All of the homeowners in SPE have natural gas service, whether it is used or not. Based on some recent events, if your gas service is enabled in any way, there are a few things of which to be cognizant.
Unless you have your gas terminated at the outside of your house, you have gas supply. If you are using the original HVAC equipment or have replaced it with an equivalent unit, at a minimum you are using it for heat. The same goes for hot water so even if you are not using natural gas for your clothes dryer or stove, you are using it for something and there is natural gas in the feed pipes.
The first thing to know is that the natural gas lines for our houses run over our roofs, not in our walls. This is actually good in that it provides easy access to the pipes if this is necessary and it is easy to check them for leaks. The importance of this, however, is to make sure that if work is done on your roof, that these are not damaged. Even if they are not damaged, make sure that they are not impaired in any way. The pipes are propped up off of the roof by blocks and I found that after roof work was done on my house, the workers had removed the blocks to work on the roof surface, but did not put most of them back. This can put undue stress on the pipe and cause the joints to break down and potentially leak.
Many homes have gas run to their backyards for barbeque grills. These lines are underground and have a real possibility of corroding over time. If you are using your grill on this line, make sure that if you notice any drop in line pressure that you have the line checked out. If there is a leak, Southwest Gas will need to come out and if there is gas in the line, they will shut off you line to remediate it which generally requires digging in your back yard. It has also happened that they have shut off service to neighboring houses for safety reasons. They can shut off the outside line at your meter and turn your inside gas back on but to repair the line you will require a licensed plumber, which can be very costly.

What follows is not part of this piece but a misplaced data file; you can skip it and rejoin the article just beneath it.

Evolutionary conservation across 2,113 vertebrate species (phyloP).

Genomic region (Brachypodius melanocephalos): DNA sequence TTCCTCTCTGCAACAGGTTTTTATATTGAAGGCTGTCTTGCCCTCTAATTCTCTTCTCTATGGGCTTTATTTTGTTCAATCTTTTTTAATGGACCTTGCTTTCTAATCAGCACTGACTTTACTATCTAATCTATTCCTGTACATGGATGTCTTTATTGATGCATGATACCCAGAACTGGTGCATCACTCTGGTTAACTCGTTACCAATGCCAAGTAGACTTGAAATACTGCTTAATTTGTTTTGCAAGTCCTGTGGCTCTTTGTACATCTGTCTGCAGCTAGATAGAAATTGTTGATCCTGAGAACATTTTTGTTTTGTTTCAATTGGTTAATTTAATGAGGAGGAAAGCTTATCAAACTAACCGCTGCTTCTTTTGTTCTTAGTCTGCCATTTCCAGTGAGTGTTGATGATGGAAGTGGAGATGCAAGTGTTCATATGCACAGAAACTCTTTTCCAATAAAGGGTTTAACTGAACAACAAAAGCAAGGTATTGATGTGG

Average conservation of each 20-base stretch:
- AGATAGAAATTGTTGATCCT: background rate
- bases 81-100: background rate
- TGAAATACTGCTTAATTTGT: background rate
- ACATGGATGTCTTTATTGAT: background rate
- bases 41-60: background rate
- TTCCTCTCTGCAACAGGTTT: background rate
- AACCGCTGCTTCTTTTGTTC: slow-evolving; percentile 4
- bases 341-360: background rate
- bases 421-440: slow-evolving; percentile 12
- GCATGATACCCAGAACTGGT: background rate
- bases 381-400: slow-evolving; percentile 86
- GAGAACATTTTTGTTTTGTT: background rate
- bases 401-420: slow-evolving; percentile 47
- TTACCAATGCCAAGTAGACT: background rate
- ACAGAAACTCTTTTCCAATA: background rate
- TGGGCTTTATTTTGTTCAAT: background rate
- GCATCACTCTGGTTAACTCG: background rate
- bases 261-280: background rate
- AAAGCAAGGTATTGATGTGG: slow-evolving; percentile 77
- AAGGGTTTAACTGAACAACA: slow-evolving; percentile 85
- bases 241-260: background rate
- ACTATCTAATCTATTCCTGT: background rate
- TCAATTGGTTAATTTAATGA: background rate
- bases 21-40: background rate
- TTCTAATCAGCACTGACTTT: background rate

If you have a line to your back yard for a BBQ grill and do not use it, you should think about having it blocked off at the meter, if it is not already blocked off. Even if you do not use the line, if there is gas in the line and a leak develops because of corrosion, you can have a safety problem. This will require Southwest gas and/or a plumber to accomplish.
The implications for all homeowners:
-Outside gas lines eventually will corrode. Be cognizant of this. If you do not use yours, consider having it blocked off by the gas company at the meter. If you do, monitor it carefully.
-Watch your inside lines carefully. Even if you do not use gas, you can develop leaks on the feed side of the shut off valve. If you ever have a plumber in for any reason, it is quite easy for them to do a “bubble” test at each of your gas feed lines. Make sure it is done on both sides of the feed valve as well. If you ever have your gas turned off for any reason, make sure that a complete pressure test is done out at the meter to see if you have any loss of pressure in the system. If you have any questions about the integrity of your gas lines, have someone come out with a detector and have them tested inside and out.
-Lastly, most of the gas lines in our homes are run down from the roof. This is good in that there is access, but make sure that if you have any roof work done, that the lines are not disturbed and that if the lines are not supported by blocks between the line and the roof or if the blocks are removed by people doing roof work, that they are replaced.
Gas line safety is important for you and for your neighbors.